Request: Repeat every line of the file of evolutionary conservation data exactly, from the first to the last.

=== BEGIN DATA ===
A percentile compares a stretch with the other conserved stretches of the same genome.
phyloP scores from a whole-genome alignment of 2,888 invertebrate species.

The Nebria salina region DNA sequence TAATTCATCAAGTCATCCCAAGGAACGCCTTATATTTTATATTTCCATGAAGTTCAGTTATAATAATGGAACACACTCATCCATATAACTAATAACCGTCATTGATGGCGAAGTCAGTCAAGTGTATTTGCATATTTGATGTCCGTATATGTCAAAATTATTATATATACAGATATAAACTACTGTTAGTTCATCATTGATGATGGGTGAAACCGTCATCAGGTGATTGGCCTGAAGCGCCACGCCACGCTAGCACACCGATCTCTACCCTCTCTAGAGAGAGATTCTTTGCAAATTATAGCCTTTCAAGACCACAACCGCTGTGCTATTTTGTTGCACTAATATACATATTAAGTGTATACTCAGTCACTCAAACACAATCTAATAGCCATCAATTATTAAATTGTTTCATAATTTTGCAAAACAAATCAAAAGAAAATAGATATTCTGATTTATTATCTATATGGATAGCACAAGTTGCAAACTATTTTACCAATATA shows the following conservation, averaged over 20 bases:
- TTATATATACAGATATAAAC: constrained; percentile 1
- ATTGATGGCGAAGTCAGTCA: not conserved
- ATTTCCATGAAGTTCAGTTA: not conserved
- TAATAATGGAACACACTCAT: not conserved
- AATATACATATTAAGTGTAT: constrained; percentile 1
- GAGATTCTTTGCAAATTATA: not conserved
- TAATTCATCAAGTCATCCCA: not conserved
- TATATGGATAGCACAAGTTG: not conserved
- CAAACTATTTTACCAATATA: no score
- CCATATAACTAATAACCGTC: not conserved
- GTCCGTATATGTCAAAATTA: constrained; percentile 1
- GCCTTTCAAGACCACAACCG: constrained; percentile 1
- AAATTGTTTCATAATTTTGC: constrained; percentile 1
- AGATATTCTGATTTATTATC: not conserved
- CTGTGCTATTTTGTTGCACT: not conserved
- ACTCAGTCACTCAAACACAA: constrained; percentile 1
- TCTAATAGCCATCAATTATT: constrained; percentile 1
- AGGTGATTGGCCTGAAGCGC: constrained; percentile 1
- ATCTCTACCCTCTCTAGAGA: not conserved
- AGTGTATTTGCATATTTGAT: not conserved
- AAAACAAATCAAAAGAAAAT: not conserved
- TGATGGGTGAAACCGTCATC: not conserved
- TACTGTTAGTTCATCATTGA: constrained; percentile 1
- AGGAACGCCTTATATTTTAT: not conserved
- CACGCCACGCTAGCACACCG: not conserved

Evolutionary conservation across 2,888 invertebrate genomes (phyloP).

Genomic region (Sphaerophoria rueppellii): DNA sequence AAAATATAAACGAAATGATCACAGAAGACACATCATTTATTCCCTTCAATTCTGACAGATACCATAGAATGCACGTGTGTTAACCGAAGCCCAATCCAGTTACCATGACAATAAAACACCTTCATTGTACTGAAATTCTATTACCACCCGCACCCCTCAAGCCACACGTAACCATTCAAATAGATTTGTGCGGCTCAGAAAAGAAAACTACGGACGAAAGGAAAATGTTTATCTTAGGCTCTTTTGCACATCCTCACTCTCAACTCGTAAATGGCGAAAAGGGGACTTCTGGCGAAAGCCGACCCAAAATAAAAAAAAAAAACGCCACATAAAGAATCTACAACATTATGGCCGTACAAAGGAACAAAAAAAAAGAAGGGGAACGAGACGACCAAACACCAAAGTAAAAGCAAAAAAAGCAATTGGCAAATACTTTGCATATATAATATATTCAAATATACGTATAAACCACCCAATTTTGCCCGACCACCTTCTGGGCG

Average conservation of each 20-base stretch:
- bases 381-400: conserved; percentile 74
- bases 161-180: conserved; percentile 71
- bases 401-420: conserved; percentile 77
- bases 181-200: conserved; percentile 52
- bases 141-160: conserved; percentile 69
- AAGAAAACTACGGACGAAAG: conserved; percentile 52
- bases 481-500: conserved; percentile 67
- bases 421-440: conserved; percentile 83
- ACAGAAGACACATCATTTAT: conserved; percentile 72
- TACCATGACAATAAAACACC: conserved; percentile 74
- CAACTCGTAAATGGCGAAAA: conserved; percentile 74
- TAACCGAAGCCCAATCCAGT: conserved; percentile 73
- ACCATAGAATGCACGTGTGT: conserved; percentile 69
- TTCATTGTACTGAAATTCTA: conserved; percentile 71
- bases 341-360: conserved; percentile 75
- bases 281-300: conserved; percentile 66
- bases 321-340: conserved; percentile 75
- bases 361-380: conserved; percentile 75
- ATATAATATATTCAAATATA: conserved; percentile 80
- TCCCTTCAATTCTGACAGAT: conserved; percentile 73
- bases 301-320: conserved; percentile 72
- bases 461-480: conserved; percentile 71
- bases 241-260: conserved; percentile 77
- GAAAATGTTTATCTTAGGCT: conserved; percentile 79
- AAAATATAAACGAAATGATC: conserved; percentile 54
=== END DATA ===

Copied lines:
A percentile compares a stretch with the other conserved stretches of the same genome.
phyloP scores from a whole-genome alignment of 2,888 invertebrate species.

The Nebria salina region DNA sequence TAATTCATCAAGTCATCCCAAGGAACGCCTTATATTTTATATTTCCATGAAGTTCAGTTATAATAATGGAACACACTCATCCATATAACTAATAACCGTCATTGATGGCGAAGTCAGTCAAGTGTATTTGCATATTTGATGTCCGTATATGTCAAAATTATTATATATACAGATATAAACTACTGTTAGTTCATCATTGATGATGGGTGAAACCGTCATCAGGTGATTGGCCTGAAGCGCCACGCCACGCTAGCACACCGATCTCTACCCTCTCTAGAGAGAGATTCTTTGCAAATTATAGCCTTTCAAGACCACAACCGCTGTGCTATTTTGTTGCACTAATATACATATTAAGTGTATACTCAGTCACTCAAACACAATCTAATAGCCATCAATTATTAAATTGTTTCATAATTTTGCAAAACAAATCAAAAGAAAATAGATATTCTGATTTATTATCTATATGGATAGCACAAGTTGCAAACTATTTTACCAATATA shows the following conservation, averaged over 20 bases:
- TTATATATACAGATATAAAC: constrained; percentile 1
- ATTGATGGCGAAGTCAGTCA: not conserved
- ATTTCCATGAAGTTCAGTTA: not conserved
- TAATAATGGAACACACTCAT: not conserved
- AATATACATATTAAGTGTAT: constrained; percentile 1
- GAGATTCTTTGCAAATTATA: not conserved
- TAATTCATCAAGTCATCCCA: not conserved
- TATATGGATAGCACAAGTTG: not conserved
- CAAACTATTTTACCAATATA: no score
- CCATATAACTAATAACCGTC: not conserved
- GTCCGTATATGTCAAAATTA: constrained; percentile 1
- GCCTTTCAAGACCACAACCG: constrained; percentile 1
- AAATTGTTTCATAATTTTGC: constrained; percentile 1
- AGATATTCTGATTTATTATC: not conserved
- CTGTGCTATTTTGTTGCACT: not conserved
- ACTCAGTCACTCAAACACAA: constrained; percentile 1
- TCTAATAGCCATCAATTATT: constrained; percentile 1
- AGGTGATTGGCCTGAAGCGC: constrained; percentile 1
- ATCTCTACCCTCTCTAGAGA: not conserved
- AGTGTATTTGCATATTTGAT: not conserved
- AAAACAAATCAAAAGAAAAT: not conserved
- TGATGGGTGAAACCGTCATC: not conserved
- TACTGTTAGTTCATCATTGA: constrained; percentile 1
- AGGAACGCCTTATATTTTAT: not conserved
- CACGCCACGCTAGCACACCG: not conserved

Evolutionary conservation across 2,888 invertebrate genomes (phyloP).

Genomic region (Sphaerophoria rueppellii): DNA sequence AAAATATAAACGAAATGATCACAGAAGACACATCATTTATTCCCTTCAATTCTGACAGATACCATAGAATGCACGTGTGTTAACCGAAGCCCAATCCAGTTACCATGACAATAAAACACCTTCATTGTACTGAAATTCTATTACCACCCGCACCCCTCAAGCCACACGTAACCATTCAAATAGATTTGTGCGGCTCAGAAAAGAAAACTACGGACGAAAGGAAAATGTTTATCTTAGGCTCTTTTGCACATCCTCACTCTCAACTCGTAAATGGCGAAAAGGGGACTTCTGGCGAAAGCCGACCCAAAATAAAAAAAAAAAACGCCACATAAAGAATCTACAACATTATGGCCGTACAAAGGAACAAAAAAAAAGAAGGGGAACGAGACGACCAAACACCAAAGTAAAAGCAAAAAAAGCAATTGGCAAATACTTTGCATATATAATATATTCAAATATACGTATAAACCACCCAATTTTGCCCGACCACCTTCTGGGCG

Average conservation of each 20-base stretch:
- bases 381-400: conserved; percentile 74
- bases 161-180: conserved; percentile 71
- bases 401-420: conserved; percentile 77
- bases 181-200: conserved; percentile 52
- bases 141-160: conserved; percentile 69
- AAGAAAACTACGGACGAAAG: conserved; percentile 52
- bases 481-500: conserved; percentile 67
- bases 421-440: conserved; percentile 83
- ACAGAAGACACATCATTTAT: conserved; percentile 72
- TACCATGACAATAAAACACC: conserved; percentile 74
- CAACTCGTAAATGGCGAAAA: conserved; percentile 74
- TAACCGAAGCCCAATCCAGT: conserved; percentile 73
- ACCATAGAATGCACGTGTGT: conserved; percentile 69
- TTCATTGTACTGAAATTCTA: conserved; percentile 71
- bases 341-360: conserved; percentile 75
- bases 281-300: conserved; percentile 66
- bases 321-340: conserved; percentile 75
- bases 361-380: conserved; percentile 75
- ATATAATATATTCAAATATA: conserved; percentile 80
- TCCCTTCAATTCTGACAGAT: conserved; percentile 73
- bases 301-320: conserved; percentile 72
- bases 461-480: conserved; percentile 71
- bases 241-260: conserved; percentile 77
- GAAAATGTTTATCTTAGGCT: conserved; percentile 79
- AAAATATAAACGAAATGATC: conserved; percentile 54